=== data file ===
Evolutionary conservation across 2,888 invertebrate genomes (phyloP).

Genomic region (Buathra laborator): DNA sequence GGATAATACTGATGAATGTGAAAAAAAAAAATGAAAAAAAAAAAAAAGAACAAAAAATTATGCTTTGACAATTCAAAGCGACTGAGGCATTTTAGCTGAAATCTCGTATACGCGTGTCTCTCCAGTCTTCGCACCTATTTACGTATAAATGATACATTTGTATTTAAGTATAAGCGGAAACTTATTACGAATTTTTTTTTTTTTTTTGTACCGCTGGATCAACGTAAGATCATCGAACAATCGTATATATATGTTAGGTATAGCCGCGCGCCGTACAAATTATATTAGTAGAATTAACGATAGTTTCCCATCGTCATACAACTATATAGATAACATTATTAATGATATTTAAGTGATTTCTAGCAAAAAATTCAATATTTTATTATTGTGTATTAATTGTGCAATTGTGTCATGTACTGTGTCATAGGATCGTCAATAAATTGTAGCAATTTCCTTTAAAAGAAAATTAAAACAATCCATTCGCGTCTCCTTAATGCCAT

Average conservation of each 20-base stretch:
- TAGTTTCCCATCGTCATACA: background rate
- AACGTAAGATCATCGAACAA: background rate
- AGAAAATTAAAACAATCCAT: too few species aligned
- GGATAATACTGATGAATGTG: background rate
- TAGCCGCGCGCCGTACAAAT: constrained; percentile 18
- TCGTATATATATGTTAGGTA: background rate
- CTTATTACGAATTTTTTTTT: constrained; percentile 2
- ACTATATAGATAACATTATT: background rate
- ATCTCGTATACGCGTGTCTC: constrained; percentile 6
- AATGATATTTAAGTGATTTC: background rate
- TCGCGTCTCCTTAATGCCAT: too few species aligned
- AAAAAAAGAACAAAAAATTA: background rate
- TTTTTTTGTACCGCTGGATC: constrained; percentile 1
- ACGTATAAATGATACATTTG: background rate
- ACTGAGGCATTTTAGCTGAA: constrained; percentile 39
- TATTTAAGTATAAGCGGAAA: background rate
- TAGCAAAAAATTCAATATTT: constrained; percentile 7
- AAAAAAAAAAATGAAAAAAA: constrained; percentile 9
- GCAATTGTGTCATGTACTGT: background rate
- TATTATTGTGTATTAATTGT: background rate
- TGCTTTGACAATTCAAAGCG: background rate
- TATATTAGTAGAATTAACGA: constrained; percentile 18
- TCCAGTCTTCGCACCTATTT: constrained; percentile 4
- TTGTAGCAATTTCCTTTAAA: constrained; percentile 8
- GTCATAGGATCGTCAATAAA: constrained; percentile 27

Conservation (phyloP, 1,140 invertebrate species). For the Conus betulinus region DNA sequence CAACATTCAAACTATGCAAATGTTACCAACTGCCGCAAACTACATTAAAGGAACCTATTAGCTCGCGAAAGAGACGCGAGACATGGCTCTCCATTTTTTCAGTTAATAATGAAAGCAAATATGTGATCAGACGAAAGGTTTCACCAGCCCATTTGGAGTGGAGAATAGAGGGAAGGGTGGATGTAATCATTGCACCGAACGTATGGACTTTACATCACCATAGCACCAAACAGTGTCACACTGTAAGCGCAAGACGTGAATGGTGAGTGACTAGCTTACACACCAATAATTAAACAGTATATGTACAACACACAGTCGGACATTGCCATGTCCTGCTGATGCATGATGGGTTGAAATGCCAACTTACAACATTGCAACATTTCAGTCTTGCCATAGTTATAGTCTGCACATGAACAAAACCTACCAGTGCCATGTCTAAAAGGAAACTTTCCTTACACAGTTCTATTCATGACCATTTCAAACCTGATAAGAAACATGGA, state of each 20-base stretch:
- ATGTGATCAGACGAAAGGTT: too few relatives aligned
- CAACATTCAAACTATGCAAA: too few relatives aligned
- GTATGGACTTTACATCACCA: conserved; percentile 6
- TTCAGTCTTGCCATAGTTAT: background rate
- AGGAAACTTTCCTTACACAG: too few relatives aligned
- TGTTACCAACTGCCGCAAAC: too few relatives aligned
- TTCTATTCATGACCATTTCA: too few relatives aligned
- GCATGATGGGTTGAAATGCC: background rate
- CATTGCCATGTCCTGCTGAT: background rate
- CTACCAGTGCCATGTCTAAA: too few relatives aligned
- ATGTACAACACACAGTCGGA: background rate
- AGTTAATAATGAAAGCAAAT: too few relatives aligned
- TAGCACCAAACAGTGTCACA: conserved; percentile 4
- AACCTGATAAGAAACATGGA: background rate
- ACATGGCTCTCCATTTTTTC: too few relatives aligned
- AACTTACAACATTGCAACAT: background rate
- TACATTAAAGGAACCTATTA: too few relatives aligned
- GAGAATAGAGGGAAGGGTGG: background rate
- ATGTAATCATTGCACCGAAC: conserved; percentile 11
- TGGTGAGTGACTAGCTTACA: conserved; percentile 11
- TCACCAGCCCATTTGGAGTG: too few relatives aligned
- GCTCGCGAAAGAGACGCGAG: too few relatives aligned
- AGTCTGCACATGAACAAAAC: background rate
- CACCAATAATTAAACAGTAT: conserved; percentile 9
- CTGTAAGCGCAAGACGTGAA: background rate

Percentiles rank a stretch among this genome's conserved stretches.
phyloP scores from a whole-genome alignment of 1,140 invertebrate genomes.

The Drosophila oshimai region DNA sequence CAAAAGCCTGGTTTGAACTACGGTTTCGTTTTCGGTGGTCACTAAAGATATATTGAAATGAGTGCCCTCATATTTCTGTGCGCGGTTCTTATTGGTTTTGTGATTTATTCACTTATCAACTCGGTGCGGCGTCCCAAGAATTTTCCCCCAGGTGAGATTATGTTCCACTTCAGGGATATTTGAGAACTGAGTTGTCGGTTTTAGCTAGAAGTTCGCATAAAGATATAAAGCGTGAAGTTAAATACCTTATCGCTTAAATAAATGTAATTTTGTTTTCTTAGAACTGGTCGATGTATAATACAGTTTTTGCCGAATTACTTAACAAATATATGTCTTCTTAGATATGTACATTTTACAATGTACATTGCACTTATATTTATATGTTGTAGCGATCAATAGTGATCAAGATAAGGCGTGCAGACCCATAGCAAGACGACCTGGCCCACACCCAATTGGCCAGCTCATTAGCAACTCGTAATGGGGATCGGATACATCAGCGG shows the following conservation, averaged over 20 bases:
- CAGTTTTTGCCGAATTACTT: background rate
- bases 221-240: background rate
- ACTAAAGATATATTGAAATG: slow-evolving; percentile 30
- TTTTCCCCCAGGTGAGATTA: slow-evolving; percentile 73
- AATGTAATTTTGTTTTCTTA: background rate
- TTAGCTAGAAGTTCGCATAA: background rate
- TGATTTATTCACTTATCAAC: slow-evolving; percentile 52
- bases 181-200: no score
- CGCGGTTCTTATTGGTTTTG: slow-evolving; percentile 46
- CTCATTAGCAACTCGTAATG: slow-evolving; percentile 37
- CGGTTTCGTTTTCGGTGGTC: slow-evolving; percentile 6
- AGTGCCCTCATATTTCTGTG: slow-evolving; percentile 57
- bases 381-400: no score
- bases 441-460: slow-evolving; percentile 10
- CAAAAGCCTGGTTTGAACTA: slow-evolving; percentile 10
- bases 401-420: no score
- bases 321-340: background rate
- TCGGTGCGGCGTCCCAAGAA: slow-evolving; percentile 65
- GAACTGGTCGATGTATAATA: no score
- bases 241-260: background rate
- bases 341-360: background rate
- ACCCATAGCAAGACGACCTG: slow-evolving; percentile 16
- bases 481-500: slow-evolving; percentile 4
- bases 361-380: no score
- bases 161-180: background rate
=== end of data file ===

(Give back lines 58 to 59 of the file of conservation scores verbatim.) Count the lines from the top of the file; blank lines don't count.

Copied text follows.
- CAGTTTTTGCCGAATTACTT: background rate
- bases 221-240: background rate